The canonical gospels of Luke and Matthew both describe Jesus as born in Bethlehem in Judea, to a virgin mother. In the Gospel of Luke account, Joseph and Mary travel from Nazareth to Bethlehem for the census, and Jesus is born there and laid in a manger. Angels proclaim him a savior for all people, and shepherds come to adore him. In the Matthew account, astronomers follow a star to Bethlehem to bring gifts to Jesus, born the King of the Jews. King Herod orders the massacre of all the boys less than two years old in Bethlehem, but the family flees to Egypt and later settles in Nazareth. Many scholars view the narratives as non-historical. Other traditional Christian scholars maintain that the two accounts do not contradict each other, pointing to the similarities between them. Some scholars view the discussion of historicity as secondary, given that gospels were primarily written as theological documents rather than chronological timelines.

Crucifixion of Jesus

The four canonical gospels of the New Testament are the primary sources of information for the narrative of the life of Jesus. However, other parts of the New Testament, such as the Pauline epistles which were likely written decades before them, also include references to key episodes in his life such as the Last Supper. And the Acts of the Apostles (1:1-11) says more about the Ascension episode than the canonical gospels.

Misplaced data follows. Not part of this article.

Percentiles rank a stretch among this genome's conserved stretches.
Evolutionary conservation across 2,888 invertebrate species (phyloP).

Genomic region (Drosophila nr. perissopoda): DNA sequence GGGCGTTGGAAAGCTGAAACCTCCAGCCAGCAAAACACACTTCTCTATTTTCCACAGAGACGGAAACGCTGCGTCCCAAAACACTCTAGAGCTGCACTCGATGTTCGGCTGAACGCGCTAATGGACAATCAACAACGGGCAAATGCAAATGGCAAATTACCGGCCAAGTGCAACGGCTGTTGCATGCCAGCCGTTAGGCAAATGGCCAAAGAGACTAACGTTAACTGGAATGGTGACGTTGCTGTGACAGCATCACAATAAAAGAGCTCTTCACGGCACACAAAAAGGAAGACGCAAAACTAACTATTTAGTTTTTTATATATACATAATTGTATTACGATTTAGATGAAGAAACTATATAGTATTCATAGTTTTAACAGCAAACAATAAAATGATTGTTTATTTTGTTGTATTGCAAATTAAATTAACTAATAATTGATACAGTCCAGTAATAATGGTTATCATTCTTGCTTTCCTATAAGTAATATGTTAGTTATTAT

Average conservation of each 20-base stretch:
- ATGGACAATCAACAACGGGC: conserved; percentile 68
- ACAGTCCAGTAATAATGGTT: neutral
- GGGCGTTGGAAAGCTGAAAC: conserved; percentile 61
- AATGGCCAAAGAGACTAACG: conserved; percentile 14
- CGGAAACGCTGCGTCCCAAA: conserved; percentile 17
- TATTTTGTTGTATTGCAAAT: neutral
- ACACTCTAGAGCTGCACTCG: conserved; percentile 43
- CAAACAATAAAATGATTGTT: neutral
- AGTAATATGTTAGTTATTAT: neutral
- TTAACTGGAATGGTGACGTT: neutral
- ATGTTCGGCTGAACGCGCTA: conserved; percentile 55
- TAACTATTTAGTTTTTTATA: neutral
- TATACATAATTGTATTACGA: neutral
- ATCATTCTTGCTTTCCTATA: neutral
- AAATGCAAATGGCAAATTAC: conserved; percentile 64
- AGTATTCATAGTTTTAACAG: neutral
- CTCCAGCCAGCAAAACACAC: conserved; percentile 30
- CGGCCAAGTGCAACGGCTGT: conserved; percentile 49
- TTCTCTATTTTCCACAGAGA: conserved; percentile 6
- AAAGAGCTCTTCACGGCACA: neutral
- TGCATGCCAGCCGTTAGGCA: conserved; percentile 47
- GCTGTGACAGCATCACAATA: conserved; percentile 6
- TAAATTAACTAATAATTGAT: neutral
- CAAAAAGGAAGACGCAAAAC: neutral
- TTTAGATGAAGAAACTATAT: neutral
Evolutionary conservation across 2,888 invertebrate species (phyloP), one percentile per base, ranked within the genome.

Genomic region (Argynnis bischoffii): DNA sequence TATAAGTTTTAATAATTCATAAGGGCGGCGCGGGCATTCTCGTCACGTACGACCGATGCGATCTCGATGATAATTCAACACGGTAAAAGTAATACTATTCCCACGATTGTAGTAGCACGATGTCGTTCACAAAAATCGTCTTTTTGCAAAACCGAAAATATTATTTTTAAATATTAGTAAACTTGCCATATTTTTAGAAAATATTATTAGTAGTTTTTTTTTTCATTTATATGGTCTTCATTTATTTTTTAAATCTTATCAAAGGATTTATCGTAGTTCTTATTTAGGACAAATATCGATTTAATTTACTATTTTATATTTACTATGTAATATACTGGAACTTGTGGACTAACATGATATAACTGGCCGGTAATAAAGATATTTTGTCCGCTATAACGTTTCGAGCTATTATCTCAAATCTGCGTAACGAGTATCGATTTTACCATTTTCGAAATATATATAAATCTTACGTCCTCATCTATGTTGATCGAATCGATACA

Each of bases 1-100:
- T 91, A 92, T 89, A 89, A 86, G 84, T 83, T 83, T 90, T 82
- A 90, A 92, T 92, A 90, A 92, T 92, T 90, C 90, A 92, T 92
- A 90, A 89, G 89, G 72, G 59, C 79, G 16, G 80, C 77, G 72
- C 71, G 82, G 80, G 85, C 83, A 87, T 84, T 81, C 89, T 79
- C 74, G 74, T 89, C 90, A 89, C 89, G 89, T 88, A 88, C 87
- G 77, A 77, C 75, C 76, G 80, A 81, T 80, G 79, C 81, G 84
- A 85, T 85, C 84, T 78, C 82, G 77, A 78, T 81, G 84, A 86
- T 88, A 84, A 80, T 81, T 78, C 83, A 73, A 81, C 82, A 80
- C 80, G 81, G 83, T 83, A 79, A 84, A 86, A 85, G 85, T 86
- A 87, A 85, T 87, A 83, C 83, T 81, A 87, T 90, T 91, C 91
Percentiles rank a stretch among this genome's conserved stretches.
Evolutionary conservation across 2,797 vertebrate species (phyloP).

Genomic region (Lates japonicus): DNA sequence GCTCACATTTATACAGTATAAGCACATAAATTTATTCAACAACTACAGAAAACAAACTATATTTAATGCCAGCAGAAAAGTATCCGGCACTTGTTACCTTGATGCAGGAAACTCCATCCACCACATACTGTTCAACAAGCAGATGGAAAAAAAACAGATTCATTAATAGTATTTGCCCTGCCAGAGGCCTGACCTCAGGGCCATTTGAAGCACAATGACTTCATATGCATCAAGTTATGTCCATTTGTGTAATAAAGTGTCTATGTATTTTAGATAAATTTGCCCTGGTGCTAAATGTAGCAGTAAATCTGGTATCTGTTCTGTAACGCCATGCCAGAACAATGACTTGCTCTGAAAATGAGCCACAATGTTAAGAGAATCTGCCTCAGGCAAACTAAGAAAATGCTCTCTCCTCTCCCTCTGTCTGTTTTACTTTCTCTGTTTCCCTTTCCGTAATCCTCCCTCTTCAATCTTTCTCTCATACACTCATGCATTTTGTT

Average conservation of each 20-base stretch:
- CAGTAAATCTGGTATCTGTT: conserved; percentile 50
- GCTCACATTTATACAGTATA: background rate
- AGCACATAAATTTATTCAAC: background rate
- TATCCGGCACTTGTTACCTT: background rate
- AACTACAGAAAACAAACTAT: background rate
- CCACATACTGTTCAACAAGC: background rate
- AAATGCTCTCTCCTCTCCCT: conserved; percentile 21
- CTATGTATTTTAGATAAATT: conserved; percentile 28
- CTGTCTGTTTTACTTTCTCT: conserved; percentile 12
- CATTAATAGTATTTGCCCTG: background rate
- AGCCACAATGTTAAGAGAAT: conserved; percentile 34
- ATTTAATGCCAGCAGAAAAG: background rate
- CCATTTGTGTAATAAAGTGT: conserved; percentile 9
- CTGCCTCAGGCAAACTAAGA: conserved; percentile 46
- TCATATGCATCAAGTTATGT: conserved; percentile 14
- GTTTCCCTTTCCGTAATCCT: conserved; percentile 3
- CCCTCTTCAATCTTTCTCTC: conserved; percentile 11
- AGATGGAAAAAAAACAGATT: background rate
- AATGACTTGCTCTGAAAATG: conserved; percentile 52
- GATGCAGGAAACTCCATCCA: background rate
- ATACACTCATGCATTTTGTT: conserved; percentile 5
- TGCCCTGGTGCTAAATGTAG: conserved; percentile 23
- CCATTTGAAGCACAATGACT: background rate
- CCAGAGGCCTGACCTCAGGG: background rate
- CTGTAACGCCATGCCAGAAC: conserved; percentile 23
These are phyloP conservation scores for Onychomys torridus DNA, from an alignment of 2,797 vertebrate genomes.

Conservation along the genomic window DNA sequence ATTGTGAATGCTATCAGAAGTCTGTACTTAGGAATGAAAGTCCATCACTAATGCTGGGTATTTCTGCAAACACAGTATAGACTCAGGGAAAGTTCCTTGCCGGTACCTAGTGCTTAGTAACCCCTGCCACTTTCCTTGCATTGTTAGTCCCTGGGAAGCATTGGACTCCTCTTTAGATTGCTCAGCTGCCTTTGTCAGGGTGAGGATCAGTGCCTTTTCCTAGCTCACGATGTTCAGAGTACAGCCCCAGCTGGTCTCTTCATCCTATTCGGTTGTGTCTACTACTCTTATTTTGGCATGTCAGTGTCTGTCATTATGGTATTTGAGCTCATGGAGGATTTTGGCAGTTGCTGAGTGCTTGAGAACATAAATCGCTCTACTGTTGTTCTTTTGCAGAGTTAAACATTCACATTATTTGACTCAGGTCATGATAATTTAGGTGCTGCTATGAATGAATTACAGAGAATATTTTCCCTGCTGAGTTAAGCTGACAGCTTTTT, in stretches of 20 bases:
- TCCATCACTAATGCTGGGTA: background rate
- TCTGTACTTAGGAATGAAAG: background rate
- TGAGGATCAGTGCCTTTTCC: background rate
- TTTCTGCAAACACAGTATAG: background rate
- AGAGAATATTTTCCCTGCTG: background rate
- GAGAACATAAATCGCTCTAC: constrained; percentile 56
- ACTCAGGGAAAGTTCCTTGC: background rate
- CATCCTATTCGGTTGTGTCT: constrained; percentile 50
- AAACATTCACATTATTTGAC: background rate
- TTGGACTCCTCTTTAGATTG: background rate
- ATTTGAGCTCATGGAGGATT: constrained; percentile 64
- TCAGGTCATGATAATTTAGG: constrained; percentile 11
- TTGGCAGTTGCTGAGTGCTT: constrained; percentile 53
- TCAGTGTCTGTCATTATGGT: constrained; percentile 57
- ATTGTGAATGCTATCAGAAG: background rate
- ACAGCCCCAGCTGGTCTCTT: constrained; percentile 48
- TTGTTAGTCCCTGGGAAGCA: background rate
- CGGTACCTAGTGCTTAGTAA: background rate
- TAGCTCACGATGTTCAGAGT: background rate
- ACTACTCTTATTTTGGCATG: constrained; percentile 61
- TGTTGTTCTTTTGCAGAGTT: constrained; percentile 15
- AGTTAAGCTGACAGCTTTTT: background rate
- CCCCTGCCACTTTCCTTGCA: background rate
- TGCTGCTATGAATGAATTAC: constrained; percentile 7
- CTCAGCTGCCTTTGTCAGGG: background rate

March 19 - Saint Joseph, Husband of Mary (Western Christianity), May 1 - St Joseph the Worker (Roman Catholic Church),

Joseph (Hebrew יוֹסֵף, Yosef; Greek: Ἰωσήφ, Iosíf) is a figure in the Gospels, the husband of Mary, the mother of Jesus and the earthly father of Jesus. In Roman Catholic, Eastern Orthodox and Anglican Christian traditions, he is regarded as Saint Joseph.

Religion Belief

In journalism, a human interest story is a feature story that discusses a person or people in an emotional way. It presents people and their problems, concerns, or achievements in a way that brings about interest, sympathy or motivation in the reader or viewer.

Human interest stories may be "the story behind the story" about an event, organization, or otherwise faceless historical happening, such as about the life of an individual soldier during wartime, an interview with a survivor of a natural disaster, a random act of kindness or profile of someone known for a career achievement.

Mary Joseph